Inven-Charle-man - 7/30/98
An inventory of Charlemange’s Estates by Terry D. Decker (Bear).
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Mark S. Harris AKA: THLord Stefan li Rous
Stefan at florilegium.org
Date: Mon, 5 Jan 1998 20:42:15 -0600
From: "Decker, Terry D." <TerryD at Health.State.OK.US>
Subject: SC - Long Post - Inventory of Charlemange's Villa
Here's the first of those documents I am transcribing for the list.
(Excerpted from Ogg, Frederic A.; Source Book of Mediaeval History:
American Book Co., New York, 1907.)
An Inventory of One of Charlemange's Estates
In the following inventory we have a specimen of the annual statements
required by Charlemange from the stewards on his royal domains. The
location of Asnapium is unknown, but it is evident that this estate was
one of the smaller sort. Like all the rest, it was liable occasionally
to become the temporary abiding place of the king. The detailed
character of the inventory is worthy of note, as is also, the number of
industries which must have been engaged in by the inhabitants of the
estate and its dependent villas.
Source--Text in Monumenta Germaniae Historica, Leges (Pertz, ed.), Vol.
I., pp. 178-179.
We found in the imperial estate of Asnapium a royal house built of stone
in the very best manner, having 3 rooms. The entire house was
surrounded with balconies and it had 11 apartments for women.
Underneath was 1 cellar. There were 2 porticoes. There were 17 other
houses built of wood within the courtyard, with a similar number of
rooms and other fixtures, all well constructed. There was 1 stable, 1
kitchen, 1 mill, 1 granary, and 3 barns.
The yard was enclosed with a hedge and a stone gasteway, and above was a
balcony from which distributions can be made. There was also an inner
yard surrounded by a hedge, well arranged, and planted with various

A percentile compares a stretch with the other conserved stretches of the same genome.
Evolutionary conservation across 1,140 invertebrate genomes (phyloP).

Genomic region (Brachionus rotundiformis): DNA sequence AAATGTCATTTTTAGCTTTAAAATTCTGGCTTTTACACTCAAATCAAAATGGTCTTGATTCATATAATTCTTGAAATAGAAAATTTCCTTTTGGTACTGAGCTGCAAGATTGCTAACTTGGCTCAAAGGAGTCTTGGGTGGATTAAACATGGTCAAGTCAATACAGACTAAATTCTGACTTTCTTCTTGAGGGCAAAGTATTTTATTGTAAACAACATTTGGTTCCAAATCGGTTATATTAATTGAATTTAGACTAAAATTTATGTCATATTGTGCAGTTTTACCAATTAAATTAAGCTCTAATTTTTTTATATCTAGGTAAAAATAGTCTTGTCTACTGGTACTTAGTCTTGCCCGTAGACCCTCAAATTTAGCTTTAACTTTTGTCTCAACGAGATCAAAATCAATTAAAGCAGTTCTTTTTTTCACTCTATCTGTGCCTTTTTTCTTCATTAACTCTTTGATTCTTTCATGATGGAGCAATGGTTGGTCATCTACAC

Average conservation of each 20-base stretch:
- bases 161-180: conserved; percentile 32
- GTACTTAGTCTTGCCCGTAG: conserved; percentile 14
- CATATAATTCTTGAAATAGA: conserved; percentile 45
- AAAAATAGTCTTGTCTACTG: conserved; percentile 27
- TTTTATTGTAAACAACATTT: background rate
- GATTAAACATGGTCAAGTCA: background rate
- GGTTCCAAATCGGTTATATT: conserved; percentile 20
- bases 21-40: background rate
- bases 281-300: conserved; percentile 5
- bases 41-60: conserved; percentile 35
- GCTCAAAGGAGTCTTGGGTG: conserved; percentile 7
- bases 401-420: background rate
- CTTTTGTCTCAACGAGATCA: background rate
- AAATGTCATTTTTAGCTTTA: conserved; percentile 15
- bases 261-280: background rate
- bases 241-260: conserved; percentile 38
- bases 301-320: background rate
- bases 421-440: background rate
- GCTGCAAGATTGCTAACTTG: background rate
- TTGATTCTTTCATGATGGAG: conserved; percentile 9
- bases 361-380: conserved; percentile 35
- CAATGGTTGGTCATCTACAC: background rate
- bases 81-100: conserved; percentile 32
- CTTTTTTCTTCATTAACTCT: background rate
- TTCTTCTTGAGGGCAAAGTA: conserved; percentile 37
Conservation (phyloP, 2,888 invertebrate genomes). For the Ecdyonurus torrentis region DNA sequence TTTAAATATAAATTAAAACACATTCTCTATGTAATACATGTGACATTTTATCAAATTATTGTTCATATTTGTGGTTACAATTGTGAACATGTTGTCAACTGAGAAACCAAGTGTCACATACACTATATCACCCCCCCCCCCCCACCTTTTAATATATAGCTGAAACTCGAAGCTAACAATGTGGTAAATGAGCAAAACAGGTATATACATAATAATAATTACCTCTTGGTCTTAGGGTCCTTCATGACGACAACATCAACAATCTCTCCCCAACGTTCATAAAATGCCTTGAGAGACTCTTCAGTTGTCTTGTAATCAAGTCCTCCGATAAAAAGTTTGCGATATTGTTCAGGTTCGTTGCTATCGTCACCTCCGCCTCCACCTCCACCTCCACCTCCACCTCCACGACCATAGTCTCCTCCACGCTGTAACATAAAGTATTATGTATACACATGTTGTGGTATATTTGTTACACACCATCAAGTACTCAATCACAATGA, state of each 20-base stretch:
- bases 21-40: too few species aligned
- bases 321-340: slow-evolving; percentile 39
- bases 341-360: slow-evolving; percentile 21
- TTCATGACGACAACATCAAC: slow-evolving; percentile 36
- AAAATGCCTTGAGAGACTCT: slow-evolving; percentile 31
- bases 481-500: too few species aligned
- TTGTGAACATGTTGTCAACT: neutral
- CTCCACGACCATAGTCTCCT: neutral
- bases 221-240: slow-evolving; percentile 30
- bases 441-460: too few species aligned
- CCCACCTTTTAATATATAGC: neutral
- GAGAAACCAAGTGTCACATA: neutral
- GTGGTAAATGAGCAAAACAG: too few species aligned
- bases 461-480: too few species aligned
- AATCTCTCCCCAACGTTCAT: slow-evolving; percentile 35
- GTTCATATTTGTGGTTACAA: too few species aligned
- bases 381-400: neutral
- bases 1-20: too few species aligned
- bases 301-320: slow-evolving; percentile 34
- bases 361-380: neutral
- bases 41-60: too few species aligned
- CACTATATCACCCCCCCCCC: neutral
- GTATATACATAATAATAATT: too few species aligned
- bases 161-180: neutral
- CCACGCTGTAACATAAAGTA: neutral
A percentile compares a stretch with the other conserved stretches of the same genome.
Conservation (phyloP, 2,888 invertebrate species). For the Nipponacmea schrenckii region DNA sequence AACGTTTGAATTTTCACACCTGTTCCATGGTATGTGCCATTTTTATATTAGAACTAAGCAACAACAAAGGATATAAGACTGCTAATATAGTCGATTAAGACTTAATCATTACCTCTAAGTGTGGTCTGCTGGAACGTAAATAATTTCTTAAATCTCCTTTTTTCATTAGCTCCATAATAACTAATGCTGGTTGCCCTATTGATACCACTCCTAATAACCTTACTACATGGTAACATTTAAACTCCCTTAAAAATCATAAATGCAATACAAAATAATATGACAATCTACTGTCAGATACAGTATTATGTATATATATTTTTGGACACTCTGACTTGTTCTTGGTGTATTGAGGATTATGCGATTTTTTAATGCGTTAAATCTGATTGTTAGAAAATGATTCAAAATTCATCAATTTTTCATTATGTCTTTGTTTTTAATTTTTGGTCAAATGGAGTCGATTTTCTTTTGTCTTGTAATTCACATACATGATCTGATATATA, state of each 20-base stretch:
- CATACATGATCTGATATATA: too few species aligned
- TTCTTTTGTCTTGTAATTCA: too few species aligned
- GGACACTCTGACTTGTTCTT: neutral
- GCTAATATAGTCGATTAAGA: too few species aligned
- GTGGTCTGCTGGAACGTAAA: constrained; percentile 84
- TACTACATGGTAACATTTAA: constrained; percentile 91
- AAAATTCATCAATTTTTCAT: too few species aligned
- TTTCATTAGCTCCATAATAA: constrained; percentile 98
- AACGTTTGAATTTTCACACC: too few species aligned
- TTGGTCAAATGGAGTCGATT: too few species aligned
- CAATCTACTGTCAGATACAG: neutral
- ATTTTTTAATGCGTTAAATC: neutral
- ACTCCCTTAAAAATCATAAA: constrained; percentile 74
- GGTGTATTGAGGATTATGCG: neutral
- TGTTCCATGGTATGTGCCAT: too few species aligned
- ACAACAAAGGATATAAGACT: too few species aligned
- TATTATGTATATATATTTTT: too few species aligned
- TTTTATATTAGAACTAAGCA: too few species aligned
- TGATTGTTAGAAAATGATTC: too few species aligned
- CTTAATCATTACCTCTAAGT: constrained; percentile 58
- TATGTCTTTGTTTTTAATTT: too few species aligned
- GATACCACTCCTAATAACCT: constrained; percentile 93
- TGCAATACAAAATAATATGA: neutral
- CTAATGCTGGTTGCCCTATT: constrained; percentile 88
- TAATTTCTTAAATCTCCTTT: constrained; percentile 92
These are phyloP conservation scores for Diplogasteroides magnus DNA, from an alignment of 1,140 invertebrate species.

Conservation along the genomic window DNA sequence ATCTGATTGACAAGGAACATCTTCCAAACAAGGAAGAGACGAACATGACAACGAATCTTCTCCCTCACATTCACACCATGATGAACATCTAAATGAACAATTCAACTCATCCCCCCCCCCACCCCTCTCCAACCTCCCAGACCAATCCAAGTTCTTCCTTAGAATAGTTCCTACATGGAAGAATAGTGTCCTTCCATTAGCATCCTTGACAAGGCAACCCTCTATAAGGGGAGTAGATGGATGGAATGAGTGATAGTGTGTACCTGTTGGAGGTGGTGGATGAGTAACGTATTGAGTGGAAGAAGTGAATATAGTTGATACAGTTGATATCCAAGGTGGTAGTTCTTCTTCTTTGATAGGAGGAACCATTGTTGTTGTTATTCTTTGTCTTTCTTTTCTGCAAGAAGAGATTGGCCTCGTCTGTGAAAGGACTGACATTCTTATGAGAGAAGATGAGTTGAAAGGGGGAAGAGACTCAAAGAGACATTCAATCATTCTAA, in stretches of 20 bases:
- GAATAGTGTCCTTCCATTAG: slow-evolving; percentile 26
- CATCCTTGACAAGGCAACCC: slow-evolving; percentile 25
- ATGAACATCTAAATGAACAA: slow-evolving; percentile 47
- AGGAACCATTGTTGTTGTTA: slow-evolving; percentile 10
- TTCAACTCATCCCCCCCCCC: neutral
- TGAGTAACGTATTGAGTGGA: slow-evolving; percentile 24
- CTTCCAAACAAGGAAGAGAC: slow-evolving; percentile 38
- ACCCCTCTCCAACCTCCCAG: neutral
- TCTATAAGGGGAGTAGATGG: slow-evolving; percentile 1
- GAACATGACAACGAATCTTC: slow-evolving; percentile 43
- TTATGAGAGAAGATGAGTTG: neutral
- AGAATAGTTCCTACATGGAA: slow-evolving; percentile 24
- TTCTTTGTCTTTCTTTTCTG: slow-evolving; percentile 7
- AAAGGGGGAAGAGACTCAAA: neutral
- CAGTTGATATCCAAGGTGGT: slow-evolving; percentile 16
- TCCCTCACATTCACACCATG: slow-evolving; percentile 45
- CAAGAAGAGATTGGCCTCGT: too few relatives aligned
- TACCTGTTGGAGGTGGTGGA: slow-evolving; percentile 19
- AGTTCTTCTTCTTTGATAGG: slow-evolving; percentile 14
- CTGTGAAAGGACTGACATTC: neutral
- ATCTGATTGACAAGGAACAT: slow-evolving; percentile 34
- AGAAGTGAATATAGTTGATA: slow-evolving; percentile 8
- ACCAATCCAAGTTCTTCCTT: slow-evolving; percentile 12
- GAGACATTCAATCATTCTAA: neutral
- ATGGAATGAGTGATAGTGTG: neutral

kinds of trees.
Of the vestments: coverings for 1 bed, 1 table-cloth, and 1 towel.
Of utensils: 2 brass kettles; 2 drinking cups; 2 brass cauldrons; 1
iron cauldron; 1 frying pan; 1 gramalin; 1 pair of andirons; 1 lamp; 2
hatchets; 1 chisel; 2 augers; 1 axe; 1 knife; 1 large plane; 1 small
plane; 2 scythes; 2 sickles; 2 spades edged with iron; and a sufficient
supply of utensils of wood.
Of farm produce: old spelt (1) from last year, 90 baskets of which can
be made into 450 weight (2) of flour; and 100 measures (3) of barley.
From the present year, 110 baskets of spelt, of which 60 baskets had
been planted, but the rest we found; 100 measures of wheat, 60 sown, the
rest we found; 98 measures of rye all sown; 1,800 measures of barley,
1,100 sown, the rest we found; 430 measures of oats; 1 measure of beans;
12 measures of peas. At 5 mills were found 800 measures of small size.
At 4 breweries, 650 measures of small size, 240 given to the
prebendaries(4), the rest we found. At 2 bridges, 60 measures of salt
and 2 shillings. At 4 gardens, 11 shillings. Also honey, 3 measures;
about 1 measure of butter; lard, from last year, 10 sides; new sides,
200, with fragments and fats; cheese from the present year, 43 weights.
Of cattle: 51 head of larger cattle; 5 three-year olds; 7 two-year
olds; 7 yearlings; 10 two-year old colts; 8 yearlings; 3 stallions; 16
cows; 2 asses; 50 cows with calves; 20 young bulls; 38 yearling calves;
3 bulls; 260 hogs; 100 pigs; 5 boars; 150 sheep with lambs; 200 yearling
lambs; 120 rams; 30 goats with kids; 30 yearling kids; 3 male goats; 30
geese; 80 chickens; 22 peacocks.